Since taking this job, I’ve resolved to become aware of my own shortcomings, and of learning new things in unexpected places. I’m not saying I’ll never roll my eyes again when a company tells me how “green” they are, but I also won’t ever think of such claims in the same way. In a sense, I’m more up in arms than ever. I’ve learned that this movement sometimes places more value on “street cred” than actual information, and that I’m guilty of helping to cultivate this selective dismissiveness. I’ve learned that false claims made by unscrupulous companies can damage the reputations of the corporations that are actually making progress. I’ve realized how difficult it is for corporate advocates to enter the sustainable food conversation, no matter how much they might have to say.

Watching Helene York explode into action to come to the aid of some tuna fish? That taught me a lot more than the warning, “Don’t eat bluefin.” It taught me that passion is contagious, and that we all need to continually inspire one another and support what everyone’s doing right in order to really turn the tide (pun intended) in our oceans, on our farms, and with our children.

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Liz Snyder is a food activist and author. After getting her Master’s in nutritional anthropology from Oxford University, she went on to found Full Circle Farm, an 11-acre educational, organic farm on public school land. Now, she serves on the board at Veggielution, an urban youth-run farm, while working to promote healthy, sustainable food in our education and healthcare systems. Her benignly neglected blog can be found at: Read more >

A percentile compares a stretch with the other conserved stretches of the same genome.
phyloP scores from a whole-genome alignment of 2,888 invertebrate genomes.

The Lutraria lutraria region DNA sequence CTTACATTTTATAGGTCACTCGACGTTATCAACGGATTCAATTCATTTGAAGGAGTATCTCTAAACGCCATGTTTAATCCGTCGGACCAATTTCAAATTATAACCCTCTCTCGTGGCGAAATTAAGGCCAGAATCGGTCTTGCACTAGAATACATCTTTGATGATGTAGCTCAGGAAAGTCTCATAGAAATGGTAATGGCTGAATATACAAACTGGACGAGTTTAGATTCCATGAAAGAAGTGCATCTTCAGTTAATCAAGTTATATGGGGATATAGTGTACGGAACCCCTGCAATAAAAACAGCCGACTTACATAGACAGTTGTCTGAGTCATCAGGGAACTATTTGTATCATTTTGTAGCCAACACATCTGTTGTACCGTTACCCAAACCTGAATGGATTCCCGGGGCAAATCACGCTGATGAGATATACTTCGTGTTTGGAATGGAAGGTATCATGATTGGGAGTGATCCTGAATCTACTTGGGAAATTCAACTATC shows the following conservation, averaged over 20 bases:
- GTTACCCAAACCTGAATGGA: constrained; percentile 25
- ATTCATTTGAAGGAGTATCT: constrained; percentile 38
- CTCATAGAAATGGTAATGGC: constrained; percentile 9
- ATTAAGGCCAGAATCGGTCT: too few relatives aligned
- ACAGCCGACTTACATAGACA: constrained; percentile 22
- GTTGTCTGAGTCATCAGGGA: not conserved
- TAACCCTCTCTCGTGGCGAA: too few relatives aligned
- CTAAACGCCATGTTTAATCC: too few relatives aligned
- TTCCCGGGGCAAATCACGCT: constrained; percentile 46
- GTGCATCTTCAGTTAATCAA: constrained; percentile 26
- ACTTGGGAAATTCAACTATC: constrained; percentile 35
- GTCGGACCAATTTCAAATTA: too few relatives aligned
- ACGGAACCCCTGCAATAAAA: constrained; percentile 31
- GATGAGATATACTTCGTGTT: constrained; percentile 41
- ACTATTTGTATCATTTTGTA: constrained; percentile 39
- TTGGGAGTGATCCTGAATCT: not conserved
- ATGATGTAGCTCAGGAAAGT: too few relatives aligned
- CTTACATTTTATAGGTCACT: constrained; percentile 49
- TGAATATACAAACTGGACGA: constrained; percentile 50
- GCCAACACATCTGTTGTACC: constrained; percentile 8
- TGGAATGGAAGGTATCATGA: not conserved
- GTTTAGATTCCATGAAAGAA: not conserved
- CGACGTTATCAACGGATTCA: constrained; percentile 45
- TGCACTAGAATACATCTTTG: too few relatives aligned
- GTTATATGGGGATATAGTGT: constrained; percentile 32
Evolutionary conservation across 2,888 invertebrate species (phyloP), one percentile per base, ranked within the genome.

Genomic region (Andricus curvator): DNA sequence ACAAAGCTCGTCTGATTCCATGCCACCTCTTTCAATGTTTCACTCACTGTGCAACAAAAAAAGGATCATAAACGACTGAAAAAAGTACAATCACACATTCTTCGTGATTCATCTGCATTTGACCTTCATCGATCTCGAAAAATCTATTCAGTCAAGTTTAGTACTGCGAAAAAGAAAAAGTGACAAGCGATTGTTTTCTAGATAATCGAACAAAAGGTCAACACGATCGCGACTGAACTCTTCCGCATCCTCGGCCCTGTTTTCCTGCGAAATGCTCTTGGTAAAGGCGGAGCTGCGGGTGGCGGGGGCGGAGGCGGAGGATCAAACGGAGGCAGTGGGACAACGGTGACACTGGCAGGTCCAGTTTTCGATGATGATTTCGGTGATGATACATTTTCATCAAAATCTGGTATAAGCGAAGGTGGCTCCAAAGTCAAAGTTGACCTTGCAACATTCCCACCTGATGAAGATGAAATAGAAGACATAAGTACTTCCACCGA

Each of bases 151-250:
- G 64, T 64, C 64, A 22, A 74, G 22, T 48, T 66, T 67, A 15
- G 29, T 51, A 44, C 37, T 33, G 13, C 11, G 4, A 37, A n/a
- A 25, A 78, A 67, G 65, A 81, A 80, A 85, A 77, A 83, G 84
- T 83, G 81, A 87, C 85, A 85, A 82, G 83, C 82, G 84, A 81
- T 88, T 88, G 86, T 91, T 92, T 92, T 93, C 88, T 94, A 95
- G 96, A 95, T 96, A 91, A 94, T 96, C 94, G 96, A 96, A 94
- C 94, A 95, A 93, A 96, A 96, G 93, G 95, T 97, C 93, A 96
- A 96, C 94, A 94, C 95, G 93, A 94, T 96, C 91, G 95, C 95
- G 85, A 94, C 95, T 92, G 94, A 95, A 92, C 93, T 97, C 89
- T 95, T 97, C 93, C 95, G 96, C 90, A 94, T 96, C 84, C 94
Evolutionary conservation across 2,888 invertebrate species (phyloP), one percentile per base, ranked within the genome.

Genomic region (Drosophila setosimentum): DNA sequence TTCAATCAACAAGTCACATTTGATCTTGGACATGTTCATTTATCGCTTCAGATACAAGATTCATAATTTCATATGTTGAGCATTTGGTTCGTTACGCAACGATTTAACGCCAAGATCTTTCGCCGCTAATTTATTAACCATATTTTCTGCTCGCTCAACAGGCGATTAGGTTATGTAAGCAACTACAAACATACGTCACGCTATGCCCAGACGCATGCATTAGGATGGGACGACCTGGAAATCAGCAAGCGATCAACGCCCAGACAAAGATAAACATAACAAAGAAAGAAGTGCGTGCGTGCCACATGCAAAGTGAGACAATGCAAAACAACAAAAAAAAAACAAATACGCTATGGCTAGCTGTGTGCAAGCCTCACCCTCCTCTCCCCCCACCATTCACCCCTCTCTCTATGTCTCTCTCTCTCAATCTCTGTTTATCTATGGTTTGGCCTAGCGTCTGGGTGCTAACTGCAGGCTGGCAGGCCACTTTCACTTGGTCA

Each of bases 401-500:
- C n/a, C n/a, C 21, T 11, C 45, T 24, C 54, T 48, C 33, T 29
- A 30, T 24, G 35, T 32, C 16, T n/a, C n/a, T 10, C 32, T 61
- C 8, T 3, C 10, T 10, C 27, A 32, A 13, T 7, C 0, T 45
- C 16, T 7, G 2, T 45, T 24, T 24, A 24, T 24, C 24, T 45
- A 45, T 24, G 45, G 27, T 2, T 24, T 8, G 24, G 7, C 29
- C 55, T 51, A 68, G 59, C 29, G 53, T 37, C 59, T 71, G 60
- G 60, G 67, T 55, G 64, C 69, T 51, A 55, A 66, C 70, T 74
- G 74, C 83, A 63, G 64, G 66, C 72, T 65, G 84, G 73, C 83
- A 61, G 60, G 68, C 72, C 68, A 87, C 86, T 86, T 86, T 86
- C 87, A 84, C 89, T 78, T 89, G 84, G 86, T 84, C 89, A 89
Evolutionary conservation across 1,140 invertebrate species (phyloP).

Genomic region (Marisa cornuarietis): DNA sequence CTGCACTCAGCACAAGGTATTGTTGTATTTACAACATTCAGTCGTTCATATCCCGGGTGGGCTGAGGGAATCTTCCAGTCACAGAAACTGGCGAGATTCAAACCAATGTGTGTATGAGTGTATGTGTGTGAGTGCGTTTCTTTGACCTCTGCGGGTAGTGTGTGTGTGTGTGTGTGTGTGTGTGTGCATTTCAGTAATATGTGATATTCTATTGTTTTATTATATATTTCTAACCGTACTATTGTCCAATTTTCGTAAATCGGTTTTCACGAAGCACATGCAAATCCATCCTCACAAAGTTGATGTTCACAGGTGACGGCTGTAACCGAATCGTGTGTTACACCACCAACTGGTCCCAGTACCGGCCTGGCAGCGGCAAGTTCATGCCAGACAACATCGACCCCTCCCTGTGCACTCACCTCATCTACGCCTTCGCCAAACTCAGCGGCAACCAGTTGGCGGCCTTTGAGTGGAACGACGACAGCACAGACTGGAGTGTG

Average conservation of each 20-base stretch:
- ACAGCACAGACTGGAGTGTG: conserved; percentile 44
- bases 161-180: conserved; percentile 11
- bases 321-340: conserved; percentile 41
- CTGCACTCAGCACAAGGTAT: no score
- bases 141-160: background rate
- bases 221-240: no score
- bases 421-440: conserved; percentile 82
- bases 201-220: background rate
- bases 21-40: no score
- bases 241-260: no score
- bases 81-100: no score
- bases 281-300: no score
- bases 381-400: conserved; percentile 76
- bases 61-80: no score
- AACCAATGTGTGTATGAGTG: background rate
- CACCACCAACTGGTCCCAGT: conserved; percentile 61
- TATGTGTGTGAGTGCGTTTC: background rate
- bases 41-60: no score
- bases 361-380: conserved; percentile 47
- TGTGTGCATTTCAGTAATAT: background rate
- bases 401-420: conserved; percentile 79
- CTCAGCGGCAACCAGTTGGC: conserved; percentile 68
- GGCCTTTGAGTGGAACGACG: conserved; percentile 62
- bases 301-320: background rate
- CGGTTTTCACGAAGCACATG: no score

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  1. christy
    Great article.

    There are corporations out there who are doing the right thing; even when the right thing has nothing to do with their business objective. (i.e., A software company with a giant compost pile on their premises?)

    I'm also happy to see someone address the default position that activists, liberals (I myself am a liberal), etc have about corporations just being generally bad. True, there are some ugly companies out there. But when do you start to dislike a big company? They were small at one point; do they become a problem when they have 100 employees instead of 10, or is a problem when they build another office across town? Many successful small companies become successful big companies... hopefully more of them can be convinced to use their weight and successful business strategies to support the right thing when it comes to the environment.
  2. Thank you Liz, for admiting (without too much embarrassment :)) that corporations MUST be part of the gazillion solutions that it will take to redirect our food system.

    At foodprint, we work daily with local, sustainable growers AND large manaufacturers and distributors that are all finally getting a clue that they have to work together to feed an ever-hungrier market that wants to eat in a different way.

    Bon Appetit continues to set the standard.
    Have a ball with with your new job.

    Janine Oberstadt
    foodprint, LLC
  3. David Kane
    I too thought I knew about food sustainability, so I was surprised to learn about our fisheries. The San Mateo County Food System Alliance taught me about fish, and my friend who works at NRDC taught me about water. Who knows what will be next?

    This tale of your journey is inspiring. And cool!
  4. If only Bon Appetit would translate that commitment to sustainability into the pages of its magazine. Conde Nast replaced my beloved Gourmet with a subscription to Bon Appetit. I could only stand three issues before I had to cancel my subscription. Gourmet had it's flaws, that's for certain (mainly, pretensions) but Bon Appetit doesn't even seem to try. My last issue was all about meatballs. Really? For a magazine that purports to be all about food and cooking, it sure assumes that most of its readers can't cook.

    Okay, sorry. End rant.